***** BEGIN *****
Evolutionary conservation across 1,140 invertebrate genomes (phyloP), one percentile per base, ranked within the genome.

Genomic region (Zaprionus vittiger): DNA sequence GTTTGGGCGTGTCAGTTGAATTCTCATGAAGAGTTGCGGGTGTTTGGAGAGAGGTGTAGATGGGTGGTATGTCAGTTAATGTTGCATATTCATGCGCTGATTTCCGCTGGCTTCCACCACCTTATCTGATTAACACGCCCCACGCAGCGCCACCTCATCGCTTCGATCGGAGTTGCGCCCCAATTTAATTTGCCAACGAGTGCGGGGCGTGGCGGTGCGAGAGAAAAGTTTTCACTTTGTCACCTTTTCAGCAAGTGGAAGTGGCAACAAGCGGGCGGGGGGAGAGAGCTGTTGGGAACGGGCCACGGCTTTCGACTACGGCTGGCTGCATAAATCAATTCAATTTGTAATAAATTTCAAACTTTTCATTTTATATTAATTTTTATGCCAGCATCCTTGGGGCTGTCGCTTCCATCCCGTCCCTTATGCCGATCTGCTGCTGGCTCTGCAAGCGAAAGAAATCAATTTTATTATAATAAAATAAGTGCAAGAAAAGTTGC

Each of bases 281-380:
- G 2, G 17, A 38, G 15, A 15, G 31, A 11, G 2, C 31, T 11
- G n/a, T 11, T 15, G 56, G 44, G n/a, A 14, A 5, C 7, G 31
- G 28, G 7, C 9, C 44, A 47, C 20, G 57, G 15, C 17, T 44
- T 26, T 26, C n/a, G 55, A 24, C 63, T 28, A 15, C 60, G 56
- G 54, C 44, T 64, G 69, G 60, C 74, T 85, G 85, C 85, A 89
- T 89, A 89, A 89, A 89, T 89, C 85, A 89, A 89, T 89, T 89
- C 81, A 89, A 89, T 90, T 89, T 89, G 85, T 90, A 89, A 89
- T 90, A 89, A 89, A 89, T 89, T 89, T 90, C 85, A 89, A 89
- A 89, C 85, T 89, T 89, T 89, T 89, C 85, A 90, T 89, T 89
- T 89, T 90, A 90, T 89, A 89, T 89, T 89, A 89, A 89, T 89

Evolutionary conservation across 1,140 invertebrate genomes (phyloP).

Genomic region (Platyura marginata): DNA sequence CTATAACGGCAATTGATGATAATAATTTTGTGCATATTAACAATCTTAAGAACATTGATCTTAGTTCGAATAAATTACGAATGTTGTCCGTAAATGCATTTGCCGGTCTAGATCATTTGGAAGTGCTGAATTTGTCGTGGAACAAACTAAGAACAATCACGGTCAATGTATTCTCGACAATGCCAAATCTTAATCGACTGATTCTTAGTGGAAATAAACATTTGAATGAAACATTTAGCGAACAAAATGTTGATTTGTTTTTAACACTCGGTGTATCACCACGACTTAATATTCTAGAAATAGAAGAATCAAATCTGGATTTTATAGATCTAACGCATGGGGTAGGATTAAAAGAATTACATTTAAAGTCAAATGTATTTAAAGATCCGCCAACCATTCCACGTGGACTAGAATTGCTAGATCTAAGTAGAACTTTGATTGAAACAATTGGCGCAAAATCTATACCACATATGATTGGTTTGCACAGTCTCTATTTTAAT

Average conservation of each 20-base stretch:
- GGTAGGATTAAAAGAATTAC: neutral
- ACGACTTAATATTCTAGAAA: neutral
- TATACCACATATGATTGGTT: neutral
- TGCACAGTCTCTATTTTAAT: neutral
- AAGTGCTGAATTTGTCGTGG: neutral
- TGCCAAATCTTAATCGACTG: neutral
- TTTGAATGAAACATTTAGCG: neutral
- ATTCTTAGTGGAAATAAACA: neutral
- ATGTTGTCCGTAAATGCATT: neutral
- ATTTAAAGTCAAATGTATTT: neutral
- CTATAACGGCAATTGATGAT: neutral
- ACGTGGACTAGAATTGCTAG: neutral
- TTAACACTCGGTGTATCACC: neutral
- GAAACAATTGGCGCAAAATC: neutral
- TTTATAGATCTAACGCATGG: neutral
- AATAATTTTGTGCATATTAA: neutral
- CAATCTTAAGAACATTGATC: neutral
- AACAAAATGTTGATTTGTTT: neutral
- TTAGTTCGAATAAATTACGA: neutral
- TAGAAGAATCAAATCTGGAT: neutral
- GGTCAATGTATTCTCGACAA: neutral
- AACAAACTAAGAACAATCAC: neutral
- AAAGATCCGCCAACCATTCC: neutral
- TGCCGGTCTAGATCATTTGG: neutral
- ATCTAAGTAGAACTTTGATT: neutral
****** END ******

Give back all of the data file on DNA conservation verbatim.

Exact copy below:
Evolutionary conservation across 1,140 invertebrate genomes (phyloP), one percentile per base, ranked within the genome.

Genomic region (Zaprionus vittiger): DNA sequence GTTTGGGCGTGTCAGTTGAATTCTCATGAAGAGTTGCGGGTGTTTGGAGAGAGGTGTAGATGGGTGGTATGTCAGTTAATGTTGCATATTCATGCGCTGATTTCCGCTGGCTTCCACCACCTTATCTGATTAACACGCCCCACGCAGCGCCACCTCATCGCTTCGATCGGAGTTGCGCCCCAATTTAATTTGCCAACGAGTGCGGGGCGTGGCGGTGCGAGAGAAAAGTTTTCACTTTGTCACCTTTTCAGCAAGTGGAAGTGGCAACAAGCGGGCGGGGGGAGAGAGCTGTTGGGAACGGGCCACGGCTTTCGACTACGGCTGGCTGCATAAATCAATTCAATTTGTAATAAATTTCAAACTTTTCATTTTATATTAATTTTTATGCCAGCATCCTTGGGGCTGTCGCTTCCATCCCGTCCCTTATGCCGATCTGCTGCTGGCTCTGCAAGCGAAAGAAATCAATTTTATTATAATAAAATAAGTGCAAGAAAAGTTGC

Each of bases 281-380:
- G 2, G 17, A 38, G 15, A 15, G 31, A 11, G 2, C 31, T 11
- G n/a, T 11, T 15, G 56, G 44, G n/a, A 14, A 5, C 7, G 31
- G 28, G 7, C 9, C 44, A 47, C 20, G 57, G 15, C 17, T 44
- T 26, T 26, C n/a, G 55, A 24, C 63, T 28, A 15, C 60, G 56
- G 54, C 44, T 64, G 69, G 60, C 74, T 85, G 85, C 85, A 89
- T 89, A 89, A 89, A 89, T 89, C 85, A 89, A 89, T 89, T 89
- C 81, A 89, A 89, T 90, T 89, T 89, G 85, T 90, A 89, A 89
- T 90, A 89, A 89, A 89, T 89, T 89, T 90, C 85, A 89, A 89
- A 89, C 85, T 89, T 89, T 89, T 89, C 85, A 90, T 89, T 89
- T 89, T 90, A 90, T 89, A 89, T 89, T 89, A 89, A 89, T 89

Evolutionary conservation across 1,140 invertebrate genomes (phyloP).

Genomic region (Platyura marginata): DNA sequence CTATAACGGCAATTGATGATAATAATTTTGTGCATATTAACAATCTTAAGAACATTGATCTTAGTTCGAATAAATTACGAATGTTGTCCGTAAATGCATTTGCCGGTCTAGATCATTTGGAAGTGCTGAATTTGTCGTGGAACAAACTAAGAACAATCACGGTCAATGTATTCTCGACAATGCCAAATCTTAATCGACTGATTCTTAGTGGAAATAAACATTTGAATGAAACATTTAGCGAACAAAATGTTGATTTGTTTTTAACACTCGGTGTATCACCACGACTTAATATTCTAGAAATAGAAGAATCAAATCTGGATTTTATAGATCTAACGCATGGGGTAGGATTAAAAGAATTACATTTAAAGTCAAATGTATTTAAAGATCCGCCAACCATTCCACGTGGACTAGAATTGCTAGATCTAAGTAGAACTTTGATTGAAACAATTGGCGCAAAATCTATACCACATATGATTGGTTTGCACAGTCTCTATTTTAAT

Average conservation of each 20-base stretch:
- GGTAGGATTAAAAGAATTAC: neutral
- ACGACTTAATATTCTAGAAA: neutral
- TATACCACATATGATTGGTT: neutral
- TGCACAGTCTCTATTTTAAT: neutral
- AAGTGCTGAATTTGTCGTGG: neutral
- TGCCAAATCTTAATCGACTG: neutral
- TTTGAATGAAACATTTAGCG: neutral
- ATTCTTAGTGGAAATAAACA: neutral
- ATGTTGTCCGTAAATGCATT: neutral
- ATTTAAAGTCAAATGTATTT: neutral
- CTATAACGGCAATTGATGAT: neutral
- ACGTGGACTAGAATTGCTAG: neutral
- TTAACACTCGGTGTATCACC: neutral
- GAAACAATTGGCGCAAAATC: neutral
- TTTATAGATCTAACGCATGG: neutral
- AATAATTTTGTGCATATTAA: neutral
- CAATCTTAAGAACATTGATC: neutral
- AACAAAATGTTGATTTGTTT: neutral
- TTAGTTCGAATAAATTACGA: neutral
- TAGAAGAATCAAATCTGGAT: neutral
- GGTCAATGTATTCTCGACAA: neutral
- AACAAACTAAGAACAATCAC: neutral
- AAAGATCCGCCAACCATTCC: neutral
- TGCCGGTCTAGATCATTTGG: neutral
- ATCTAAGTAGAACTTTGATT: neutral